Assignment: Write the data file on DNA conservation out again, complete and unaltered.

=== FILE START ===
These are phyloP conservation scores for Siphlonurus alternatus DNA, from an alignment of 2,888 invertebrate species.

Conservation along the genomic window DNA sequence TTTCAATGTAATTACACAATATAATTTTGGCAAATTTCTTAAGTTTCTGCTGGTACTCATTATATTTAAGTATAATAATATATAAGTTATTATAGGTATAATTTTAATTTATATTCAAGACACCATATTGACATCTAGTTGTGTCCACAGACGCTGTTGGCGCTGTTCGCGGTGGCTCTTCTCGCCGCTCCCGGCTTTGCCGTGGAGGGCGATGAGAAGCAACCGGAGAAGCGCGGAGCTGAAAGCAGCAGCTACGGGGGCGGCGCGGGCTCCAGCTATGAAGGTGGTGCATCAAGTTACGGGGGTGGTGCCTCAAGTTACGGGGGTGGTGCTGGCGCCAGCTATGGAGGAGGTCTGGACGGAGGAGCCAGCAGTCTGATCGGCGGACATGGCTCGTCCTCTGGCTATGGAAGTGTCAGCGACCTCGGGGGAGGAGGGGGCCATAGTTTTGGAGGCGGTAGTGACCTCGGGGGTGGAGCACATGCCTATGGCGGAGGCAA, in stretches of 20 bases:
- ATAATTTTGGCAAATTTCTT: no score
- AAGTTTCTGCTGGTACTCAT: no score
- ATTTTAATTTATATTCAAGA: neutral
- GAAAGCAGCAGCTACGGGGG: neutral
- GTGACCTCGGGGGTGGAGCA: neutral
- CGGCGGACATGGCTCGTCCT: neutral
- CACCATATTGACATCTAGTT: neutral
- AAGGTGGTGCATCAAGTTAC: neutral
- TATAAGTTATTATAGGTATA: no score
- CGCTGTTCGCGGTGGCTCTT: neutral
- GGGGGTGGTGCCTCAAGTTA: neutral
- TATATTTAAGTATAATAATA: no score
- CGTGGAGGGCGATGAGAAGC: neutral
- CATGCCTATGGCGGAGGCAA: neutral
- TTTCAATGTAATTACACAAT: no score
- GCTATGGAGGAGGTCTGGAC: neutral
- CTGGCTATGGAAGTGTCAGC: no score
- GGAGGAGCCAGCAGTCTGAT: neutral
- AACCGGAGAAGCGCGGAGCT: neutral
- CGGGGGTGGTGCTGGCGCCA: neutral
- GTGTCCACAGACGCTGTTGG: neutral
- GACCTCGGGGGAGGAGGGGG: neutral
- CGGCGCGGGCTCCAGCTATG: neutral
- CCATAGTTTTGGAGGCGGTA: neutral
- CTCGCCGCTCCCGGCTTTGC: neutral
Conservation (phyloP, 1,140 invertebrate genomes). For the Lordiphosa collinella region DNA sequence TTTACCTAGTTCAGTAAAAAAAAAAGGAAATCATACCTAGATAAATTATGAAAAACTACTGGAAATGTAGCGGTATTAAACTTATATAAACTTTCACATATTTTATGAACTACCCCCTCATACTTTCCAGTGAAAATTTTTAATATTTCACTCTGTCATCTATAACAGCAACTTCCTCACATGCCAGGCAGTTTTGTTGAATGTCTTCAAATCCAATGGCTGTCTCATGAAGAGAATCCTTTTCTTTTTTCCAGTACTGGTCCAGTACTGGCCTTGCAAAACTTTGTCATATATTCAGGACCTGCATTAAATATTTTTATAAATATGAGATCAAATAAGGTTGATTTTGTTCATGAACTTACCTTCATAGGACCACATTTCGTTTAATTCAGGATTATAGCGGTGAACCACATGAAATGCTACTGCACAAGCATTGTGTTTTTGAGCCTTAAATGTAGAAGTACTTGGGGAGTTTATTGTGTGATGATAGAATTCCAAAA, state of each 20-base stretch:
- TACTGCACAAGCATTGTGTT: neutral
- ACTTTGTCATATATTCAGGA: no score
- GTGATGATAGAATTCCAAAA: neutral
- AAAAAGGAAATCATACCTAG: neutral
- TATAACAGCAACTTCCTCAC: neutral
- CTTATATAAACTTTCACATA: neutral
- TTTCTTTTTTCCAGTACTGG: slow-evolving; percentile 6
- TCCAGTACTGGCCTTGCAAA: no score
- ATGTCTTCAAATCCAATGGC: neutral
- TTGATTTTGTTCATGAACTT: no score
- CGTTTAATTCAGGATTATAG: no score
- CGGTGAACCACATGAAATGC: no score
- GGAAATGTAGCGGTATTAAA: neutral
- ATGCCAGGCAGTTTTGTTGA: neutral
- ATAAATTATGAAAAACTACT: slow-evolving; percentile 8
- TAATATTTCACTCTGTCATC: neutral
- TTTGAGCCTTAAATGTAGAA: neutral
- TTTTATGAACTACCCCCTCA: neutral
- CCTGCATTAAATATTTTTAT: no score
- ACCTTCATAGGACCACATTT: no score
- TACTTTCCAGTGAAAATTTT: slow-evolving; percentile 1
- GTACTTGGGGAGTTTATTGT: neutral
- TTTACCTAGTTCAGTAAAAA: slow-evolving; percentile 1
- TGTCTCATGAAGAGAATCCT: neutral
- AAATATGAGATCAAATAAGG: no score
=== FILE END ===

These are phyloP conservation scores for Siphlonurus alternatus DNA, from an alignment of 2,888 invertebrate species.

Conservation along the genomic window DNA sequence TTTCAATGTAATTACACAATATAATTTTGGCAAATTTCTTAAGTTTCTGCTGGTACTCATTATATTTAAGTATAATAATATATAAGTTATTATAGGTATAATTTTAATTTATATTCAAGACACCATATTGACATCTAGTTGTGTCCACAGACGCTGTTGGCGCTGTTCGCGGTGGCTCTTCTCGCCGCTCCCGGCTTTGCCGTGGAGGGCGATGAGAAGCAACCGGAGAAGCGCGGAGCTGAAAGCAGCAGCTACGGGGGCGGCGCGGGCTCCAGCTATGAAGGTGGTGCATCAAGTTACGGGGGTGGTGCCTCAAGTTACGGGGGTGGTGCTGGCGCCAGCTATGGAGGAGGTCTGGACGGAGGAGCCAGCAGTCTGATCGGCGGACATGGCTCGTCCTCTGGCTATGGAAGTGTCAGCGACCTCGGGGGAGGAGGGGGCCATAGTTTTGGAGGCGGTAGTGACCTCGGGGGTGGAGCACATGCCTATGGCGGAGGCAA, in stretches of 20 bases:
- ATAATTTTGGCAAATTTCTT: no score
- AAGTTTCTGCTGGTACTCAT: no score
- ATTTTAATTTATATTCAAGA: neutral
- GAAAGCAGCAGCTACGGGGG: neutral
- GTGACCTCGGGGGTGGAGCA: neutral
- CGGCGGACATGGCTCGTCCT: neutral
- CACCATATTGACATCTAGTT: neutral
- AAGGTGGTGCATCAAGTTAC: neutral
- TATAAGTTATTATAGGTATA: no score
- CGCTGTTCGCGGTGGCTCTT: neutral
- GGGGGTGGTGCCTCAAGTTA: neutral
- TATATTTAAGTATAATAATA: no score
- CGTGGAGGGCGATGAGAAGC: neutral
- CATGCCTATGGCGGAGGCAA: neutral
- TTTCAATGTAATTACACAAT: no score
- GCTATGGAGGAGGTCTGGAC: neutral
- CTGGCTATGGAAGTGTCAGC: no score
- GGAGGAGCCAGCAGTCTGAT: neutral
- AACCGGAGAAGCGCGGAGCT: neutral
- CGGGGGTGGTGCTGGCGCCA: neutral
- GTGTCCACAGACGCTGTTGG: neutral
- GACCTCGGGGGAGGAGGGGG: neutral
- CGGCGCGGGCTCCAGCTATG: neutral
- CCATAGTTTTGGAGGCGGTA: neutral
- CTCGCCGCTCCCGGCTTTGC: neutral
Conservation (phyloP, 1,140 invertebrate genomes). For the Lordiphosa collinella region DNA sequence TTTACCTAGTTCAGTAAAAAAAAAAGGAAATCATACCTAGATAAATTATGAAAAACTACTGGAAATGTAGCGGTATTAAACTTATATAAACTTTCACATATTTTATGAACTACCCCCTCATACTTTCCAGTGAAAATTTTTAATATTTCACTCTGTCATCTATAACAGCAACTTCCTCACATGCCAGGCAGTTTTGTTGAATGTCTTCAAATCCAATGGCTGTCTCATGAAGAGAATCCTTTTCTTTTTTCCAGTACTGGTCCAGTACTGGCCTTGCAAAACTTTGTCATATATTCAGGACCTGCATTAAATATTTTTATAAATATGAGATCAAATAAGGTTGATTTTGTTCATGAACTTACCTTCATAGGACCACATTTCGTTTAATTCAGGATTATAGCGGTGAACCACATGAAATGCTACTGCACAAGCATTGTGTTTTTGAGCCTTAAATGTAGAAGTACTTGGGGAGTTTATTGTGTGATGATAGAATTCCAAAA, state of each 20-base stretch:
- TACTGCACAAGCATTGTGTT: neutral
- ACTTTGTCATATATTCAGGA: no score
- GTGATGATAGAATTCCAAAA: neutral
- AAAAAGGAAATCATACCTAG: neutral
- TATAACAGCAACTTCCTCAC: neutral
- CTTATATAAACTTTCACATA: neutral
- TTTCTTTTTTCCAGTACTGG: slow-evolving; percentile 6
- TCCAGTACTGGCCTTGCAAA: no score
- ATGTCTTCAAATCCAATGGC: neutral
- TTGATTTTGTTCATGAACTT: no score
- CGTTTAATTCAGGATTATAG: no score
- CGGTGAACCACATGAAATGC: no score
- GGAAATGTAGCGGTATTAAA: neutral
- ATGCCAGGCAGTTTTGTTGA: neutral
- ATAAATTATGAAAAACTACT: slow-evolving; percentile 8
- TAATATTTCACTCTGTCATC: neutral
- TTTGAGCCTTAAATGTAGAA: neutral
- TTTTATGAACTACCCCCTCA: neutral
- CCTGCATTAAATATTTTTAT: no score
- ACCTTCATAGGACCACATTT: no score
- TACTTTCCAGTGAAAATTTT: slow-evolving; percentile 1
- GTACTTGGGGAGTTTATTGT: neutral
- TTTACCTAGTTCAGTAAAAA: slow-evolving; percentile 1
- TGTCTCATGAAGAGAATCCT: neutral
- AAATATGAGATCAAATAAGG: no score